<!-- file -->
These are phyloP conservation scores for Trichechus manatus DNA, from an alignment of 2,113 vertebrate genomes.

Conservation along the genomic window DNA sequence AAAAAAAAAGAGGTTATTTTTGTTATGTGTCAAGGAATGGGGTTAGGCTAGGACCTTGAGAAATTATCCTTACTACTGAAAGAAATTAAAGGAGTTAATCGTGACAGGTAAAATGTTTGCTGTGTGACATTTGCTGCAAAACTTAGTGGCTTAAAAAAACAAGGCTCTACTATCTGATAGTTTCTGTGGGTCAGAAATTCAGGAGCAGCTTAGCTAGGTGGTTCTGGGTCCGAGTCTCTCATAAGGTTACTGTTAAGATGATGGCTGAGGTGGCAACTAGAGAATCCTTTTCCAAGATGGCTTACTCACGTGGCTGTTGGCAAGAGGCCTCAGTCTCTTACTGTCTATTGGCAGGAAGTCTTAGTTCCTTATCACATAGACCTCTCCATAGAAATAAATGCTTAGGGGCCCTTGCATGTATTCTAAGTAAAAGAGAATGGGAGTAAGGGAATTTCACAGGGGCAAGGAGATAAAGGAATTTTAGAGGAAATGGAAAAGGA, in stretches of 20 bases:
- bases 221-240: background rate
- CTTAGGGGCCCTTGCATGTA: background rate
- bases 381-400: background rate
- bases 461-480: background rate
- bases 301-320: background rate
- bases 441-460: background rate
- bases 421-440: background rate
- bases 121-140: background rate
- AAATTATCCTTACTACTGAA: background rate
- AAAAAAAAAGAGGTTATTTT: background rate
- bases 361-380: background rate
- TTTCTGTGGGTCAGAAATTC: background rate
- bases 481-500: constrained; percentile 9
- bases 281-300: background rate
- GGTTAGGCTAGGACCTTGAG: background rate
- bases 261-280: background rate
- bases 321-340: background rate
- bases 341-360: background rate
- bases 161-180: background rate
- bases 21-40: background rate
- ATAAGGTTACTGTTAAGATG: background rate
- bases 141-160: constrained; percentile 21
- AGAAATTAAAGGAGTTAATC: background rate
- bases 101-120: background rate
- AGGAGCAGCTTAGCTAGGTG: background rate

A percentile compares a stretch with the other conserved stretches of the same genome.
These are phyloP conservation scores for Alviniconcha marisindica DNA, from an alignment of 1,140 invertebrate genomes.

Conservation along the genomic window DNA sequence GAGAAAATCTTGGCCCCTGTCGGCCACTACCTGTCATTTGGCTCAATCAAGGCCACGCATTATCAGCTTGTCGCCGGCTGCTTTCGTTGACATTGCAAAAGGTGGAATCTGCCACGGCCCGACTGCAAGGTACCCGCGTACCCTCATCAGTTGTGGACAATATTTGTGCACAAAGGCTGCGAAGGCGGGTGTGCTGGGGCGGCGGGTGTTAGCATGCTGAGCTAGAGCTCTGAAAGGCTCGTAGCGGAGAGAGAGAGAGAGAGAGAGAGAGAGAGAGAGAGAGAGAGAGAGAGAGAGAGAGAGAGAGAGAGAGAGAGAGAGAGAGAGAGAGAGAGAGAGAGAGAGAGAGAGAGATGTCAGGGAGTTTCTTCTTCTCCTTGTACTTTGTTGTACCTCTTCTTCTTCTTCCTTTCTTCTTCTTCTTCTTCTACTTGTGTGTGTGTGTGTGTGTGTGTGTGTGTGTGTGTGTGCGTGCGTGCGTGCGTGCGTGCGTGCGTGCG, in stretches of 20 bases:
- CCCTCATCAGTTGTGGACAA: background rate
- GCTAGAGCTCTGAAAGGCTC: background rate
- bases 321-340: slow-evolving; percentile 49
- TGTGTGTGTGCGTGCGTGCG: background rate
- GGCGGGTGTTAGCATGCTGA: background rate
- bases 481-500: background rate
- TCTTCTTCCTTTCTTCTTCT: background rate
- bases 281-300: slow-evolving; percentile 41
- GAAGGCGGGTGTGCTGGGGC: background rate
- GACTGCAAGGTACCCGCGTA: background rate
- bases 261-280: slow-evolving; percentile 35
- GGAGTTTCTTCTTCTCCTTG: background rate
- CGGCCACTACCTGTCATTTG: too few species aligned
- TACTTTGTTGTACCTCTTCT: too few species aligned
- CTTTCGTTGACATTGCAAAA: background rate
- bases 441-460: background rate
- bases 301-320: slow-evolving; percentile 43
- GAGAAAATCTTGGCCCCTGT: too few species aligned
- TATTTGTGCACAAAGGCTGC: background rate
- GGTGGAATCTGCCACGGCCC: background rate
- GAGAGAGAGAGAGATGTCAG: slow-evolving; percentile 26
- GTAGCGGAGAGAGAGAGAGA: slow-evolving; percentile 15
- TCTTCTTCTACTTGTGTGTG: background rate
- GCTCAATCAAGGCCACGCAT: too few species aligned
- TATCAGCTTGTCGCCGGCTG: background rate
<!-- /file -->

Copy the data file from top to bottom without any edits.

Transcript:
These are phyloP conservation scores for Trichechus manatus DNA, from an alignment of 2,113 vertebrate genomes.

Conservation along the genomic window DNA sequence AAAAAAAAAGAGGTTATTTTTGTTATGTGTCAAGGAATGGGGTTAGGCTAGGACCTTGAGAAATTATCCTTACTACTGAAAGAAATTAAAGGAGTTAATCGTGACAGGTAAAATGTTTGCTGTGTGACATTTGCTGCAAAACTTAGTGGCTTAAAAAAACAAGGCTCTACTATCTGATAGTTTCTGTGGGTCAGAAATTCAGGAGCAGCTTAGCTAGGTGGTTCTGGGTCCGAGTCTCTCATAAGGTTACTGTTAAGATGATGGCTGAGGTGGCAACTAGAGAATCCTTTTCCAAGATGGCTTACTCACGTGGCTGTTGGCAAGAGGCCTCAGTCTCTTACTGTCTATTGGCAGGAAGTCTTAGTTCCTTATCACATAGACCTCTCCATAGAAATAAATGCTTAGGGGCCCTTGCATGTATTCTAAGTAAAAGAGAATGGGAGTAAGGGAATTTCACAGGGGCAAGGAGATAAAGGAATTTTAGAGGAAATGGAAAAGGA, in stretches of 20 bases:
- bases 221-240: background rate
- CTTAGGGGCCCTTGCATGTA: background rate
- bases 381-400: background rate
- bases 461-480: background rate
- bases 301-320: background rate
- bases 441-460: background rate
- bases 421-440: background rate
- bases 121-140: background rate
- AAATTATCCTTACTACTGAA: background rate
- AAAAAAAAAGAGGTTATTTT: background rate
- bases 361-380: background rate
- TTTCTGTGGGTCAGAAATTC: background rate
- bases 481-500: constrained; percentile 9
- bases 281-300: background rate
- GGTTAGGCTAGGACCTTGAG: background rate
- bases 261-280: background rate
- bases 321-340: background rate
- bases 341-360: background rate
- bases 161-180: background rate
- bases 21-40: background rate
- ATAAGGTTACTGTTAAGATG: background rate
- bases 141-160: constrained; percentile 21
- AGAAATTAAAGGAGTTAATC: background rate
- bases 101-120: background rate
- AGGAGCAGCTTAGCTAGGTG: background rate

A percentile compares a stretch with the other conserved stretches of the same genome.
These are phyloP conservation scores for Alviniconcha marisindica DNA, from an alignment of 1,140 invertebrate genomes.

Conservation along the genomic window DNA sequence GAGAAAATCTTGGCCCCTGTCGGCCACTACCTGTCATTTGGCTCAATCAAGGCCACGCATTATCAGCTTGTCGCCGGCTGCTTTCGTTGACATTGCAAAAGGTGGAATCTGCCACGGCCCGACTGCAAGGTACCCGCGTACCCTCATCAGTTGTGGACAATATTTGTGCACAAAGGCTGCGAAGGCGGGTGTGCTGGGGCGGCGGGTGTTAGCATGCTGAGCTAGAGCTCTGAAAGGCTCGTAGCGGAGAGAGAGAGAGAGAGAGAGAGAGAGAGAGAGAGAGAGAGAGAGAGAGAGAGAGAGAGAGAGAGAGAGAGAGAGAGAGAGAGAGAGAGAGAGAGAGAGAGAGAGAGATGTCAGGGAGTTTCTTCTTCTCCTTGTACTTTGTTGTACCTCTTCTTCTTCTTCCTTTCTTCTTCTTCTTCTTCTACTTGTGTGTGTGTGTGTGTGTGTGTGTGTGTGTGTGTGTGCGTGCGTGCGTGCGTGCGTGCGTGCGTGCG, in stretches of 20 bases:
- CCCTCATCAGTTGTGGACAA: background rate
- GCTAGAGCTCTGAAAGGCTC: background rate
- bases 321-340: slow-evolving; percentile 49
- TGTGTGTGTGCGTGCGTGCG: background rate
- GGCGGGTGTTAGCATGCTGA: background rate
- bases 481-500: background rate
- TCTTCTTCCTTTCTTCTTCT: background rate
- bases 281-300: slow-evolving; percentile 41
- GAAGGCGGGTGTGCTGGGGC: background rate
- GACTGCAAGGTACCCGCGTA: background rate
- bases 261-280: slow-evolving; percentile 35
- GGAGTTTCTTCTTCTCCTTG: background rate
- CGGCCACTACCTGTCATTTG: too few species aligned
- TACTTTGTTGTACCTCTTCT: too few species aligned
- CTTTCGTTGACATTGCAAAA: background rate
- bases 441-460: background rate
- bases 301-320: slow-evolving; percentile 43
- GAGAAAATCTTGGCCCCTGT: too few species aligned
- TATTTGTGCACAAAGGCTGC: background rate
- GGTGGAATCTGCCACGGCCC: background rate
- GAGAGAGAGAGAGATGTCAG: slow-evolving; percentile 26
- GTAGCGGAGAGAGAGAGAGA: slow-evolving; percentile 15
- TCTTCTTCTACTTGTGTGTG: background rate
- GCTCAATCAAGGCCACGCAT: too few species aligned
- TATCAGCTTGTCGCCGGCTG: background rate